The speed limit has left the building.
Is there anything more aggravating than a bad traffic jam? Stop-and-go driving can turn even the sweetest old lady into a bird-flipping monster. And every year, I’m treated to a double-shot of the worst traffic in the country trying to get in and out of Downtown L.A. for three days of E3.
But this was no ordinary year at the drive-in. E3 2005 saw the announcement of three new console systems, sparking an avalanche of hype in the form of outrageous screenshots and thrilling trailers. We much prefer actual gameplay, you know, so it’s fitting that we got some quality hands-on time with Sega and Pseudo Interactive’s Xbox 360 therapeutic traffic buster, Full Auto.
[image1]The game is one part racing to two parts mayhem. While the goal of most racing games is to finish first, the object of this one is to not only finish in the top position, but to cause an insane amount of damage in the process, combining massive destruction with straight up speed. Burnout meets Vigilante 8.
The backdrop of the game involves a mysterious gang known as The Shepherds, who have taken the city of Staunton hostage. You play the role of a mysterious, retired driver unwillingly forced to participate in lethal blacktop contests that put your life on the line. Doesn’t sound like much, but that’s all we have to go on so far.
Unlike other race games, the car selection process doesn’t handicap you from the start by forcing you to choose from a bunch of low-end, underpowered beater cars. Instead, you’ll have your pick from a variety of beasts right out of the gate. All cars have a customizable twist to them. Though you won’t be shopping for suspension kits and dubs, Full Auto will supply a range of offensive and defensive tools to help keep you from becoming roadkill. The basic machine-guns and rocket launchers will hold down the fort, but you can get much more creative by adding a combination of weapons to produce additional damage effects. For example, you can drop an oil slick, watch as the competition skids out, then use your flamethrower to set the whole mess aflame. All that’s missing are the S’Mores.
The racing itself is fast and intense, due in no small part to the obvious power of the new system. The sense of speed is shocking, at times downright scary as you whip past intricately detailed scenery in a blaze of color. But where things really get hairy is when your bullet of a ride turns into a fireball of doom.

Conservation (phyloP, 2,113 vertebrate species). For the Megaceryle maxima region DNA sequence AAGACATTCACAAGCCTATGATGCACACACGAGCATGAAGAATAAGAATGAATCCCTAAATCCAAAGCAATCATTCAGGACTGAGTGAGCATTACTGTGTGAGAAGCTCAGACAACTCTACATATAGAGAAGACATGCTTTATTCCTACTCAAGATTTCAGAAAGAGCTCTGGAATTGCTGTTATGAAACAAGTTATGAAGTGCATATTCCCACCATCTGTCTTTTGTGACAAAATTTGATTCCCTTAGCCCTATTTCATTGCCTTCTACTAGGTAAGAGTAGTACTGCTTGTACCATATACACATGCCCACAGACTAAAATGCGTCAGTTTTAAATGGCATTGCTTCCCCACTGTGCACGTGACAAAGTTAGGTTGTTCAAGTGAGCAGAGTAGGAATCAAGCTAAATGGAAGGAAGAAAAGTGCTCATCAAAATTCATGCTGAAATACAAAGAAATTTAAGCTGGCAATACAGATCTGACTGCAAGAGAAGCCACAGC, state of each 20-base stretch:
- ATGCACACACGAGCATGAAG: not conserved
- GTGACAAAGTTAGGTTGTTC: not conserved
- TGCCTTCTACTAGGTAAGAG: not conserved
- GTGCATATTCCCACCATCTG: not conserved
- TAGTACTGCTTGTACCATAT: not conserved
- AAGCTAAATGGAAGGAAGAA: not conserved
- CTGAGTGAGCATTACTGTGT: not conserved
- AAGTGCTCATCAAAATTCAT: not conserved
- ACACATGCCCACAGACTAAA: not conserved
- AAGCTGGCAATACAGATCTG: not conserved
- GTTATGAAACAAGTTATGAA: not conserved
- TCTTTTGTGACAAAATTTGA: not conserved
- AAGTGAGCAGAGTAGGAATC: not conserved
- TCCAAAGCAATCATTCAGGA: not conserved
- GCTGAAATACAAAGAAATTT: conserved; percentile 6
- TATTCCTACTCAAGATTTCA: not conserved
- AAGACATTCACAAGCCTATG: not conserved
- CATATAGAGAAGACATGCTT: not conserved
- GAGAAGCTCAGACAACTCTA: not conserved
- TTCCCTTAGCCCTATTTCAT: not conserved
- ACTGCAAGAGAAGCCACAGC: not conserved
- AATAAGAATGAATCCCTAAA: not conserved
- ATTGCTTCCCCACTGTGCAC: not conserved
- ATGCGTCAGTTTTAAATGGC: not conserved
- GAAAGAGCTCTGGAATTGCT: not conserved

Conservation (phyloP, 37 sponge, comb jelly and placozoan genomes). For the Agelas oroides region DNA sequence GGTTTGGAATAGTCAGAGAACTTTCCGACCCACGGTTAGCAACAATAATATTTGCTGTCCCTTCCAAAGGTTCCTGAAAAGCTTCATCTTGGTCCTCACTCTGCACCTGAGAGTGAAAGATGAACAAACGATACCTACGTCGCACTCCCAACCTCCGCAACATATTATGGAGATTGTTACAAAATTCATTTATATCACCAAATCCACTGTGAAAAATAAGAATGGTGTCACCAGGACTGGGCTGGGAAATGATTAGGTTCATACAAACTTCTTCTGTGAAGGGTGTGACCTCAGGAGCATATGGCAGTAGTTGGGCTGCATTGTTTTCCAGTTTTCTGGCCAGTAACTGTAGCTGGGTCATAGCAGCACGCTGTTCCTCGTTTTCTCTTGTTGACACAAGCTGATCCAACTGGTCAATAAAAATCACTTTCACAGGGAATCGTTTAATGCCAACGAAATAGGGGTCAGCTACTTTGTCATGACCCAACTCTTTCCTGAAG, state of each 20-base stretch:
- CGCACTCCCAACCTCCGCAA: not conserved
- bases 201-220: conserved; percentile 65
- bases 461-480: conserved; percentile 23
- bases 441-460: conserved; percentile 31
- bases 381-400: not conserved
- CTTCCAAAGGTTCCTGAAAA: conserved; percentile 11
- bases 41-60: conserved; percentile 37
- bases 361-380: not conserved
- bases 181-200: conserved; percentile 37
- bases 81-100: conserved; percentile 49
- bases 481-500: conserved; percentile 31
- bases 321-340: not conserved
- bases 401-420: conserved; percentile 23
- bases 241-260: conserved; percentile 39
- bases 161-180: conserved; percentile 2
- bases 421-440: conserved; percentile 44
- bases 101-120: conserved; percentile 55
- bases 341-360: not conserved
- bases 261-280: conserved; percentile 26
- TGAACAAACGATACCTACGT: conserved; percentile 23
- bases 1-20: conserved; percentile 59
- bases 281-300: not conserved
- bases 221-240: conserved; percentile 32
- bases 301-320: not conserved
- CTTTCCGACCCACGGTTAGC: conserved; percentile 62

Initially shown a few years back at the Game Developer’s Conference in San Jose, the game’s proprietary engine churns out some absolutely awesome crash physics. Cars measure armor on each of four sides and are destroyed when crashes and enemy weapons eat their way through to the core.
Wrecking parts of the environment can profoundly affect race conditions, too, thanks to the game’s Domino Theory of environmental carnage. Blow up a gas station and some debris might take out a rival’s tires, or perhaps ignite a big rig parked nearby, which could explode and tear up the wall of a building, dumping lethal bricks on yet another competing ride. Frames twist and buckle under the strain of, say, a recently rocketed overpass. Sweet. It’s infrastructure destruction at its finest.
In case you get in a tight spot, a cool new feature called “Unwreck” lets you rewind time in limited amounts in order to avoid nasty crashes or unfortunate accidents. To fill the Unwreck meter, players will need to perform stunts such as big jumps and powerslides. After an unfortunate demise, just press a button and rewind time. It’s a bit reminiscent of a play mechanic that was used in Blinx: The Time Sweeper a few years back, but here it functions more as a do-over than a puzzle-solver. There’s a bit of strategy involved as well, since sometimes you’re better off just taking a time penalty and getting back in the race the “normal” way. Unwrecking with a low meter might just mean you’ll slam into that same wall again and again.
Questions linger about the balance between racing and combat. According to Pseudo, the team didn’t want players to be rewarded for just racing to the finish line first – the point of the game is to be extremely fast and extremely destructive at the same time. To make sure that the destruction requirement is fulfilled, players will actually need to obtain a certain amount of destruction points and finish in one of the top three positions to earn the top “Full Auto” rating for each race.
Even at this early stage in the game, Full Auto looks like it’s headed down the right road and blowing it to smithereens. Ludicrous speeds, big crashes and an interesting mix of weapons are reasons enough to keep your sights locked on to this one, due with the release of the Xbox 360 this Winter.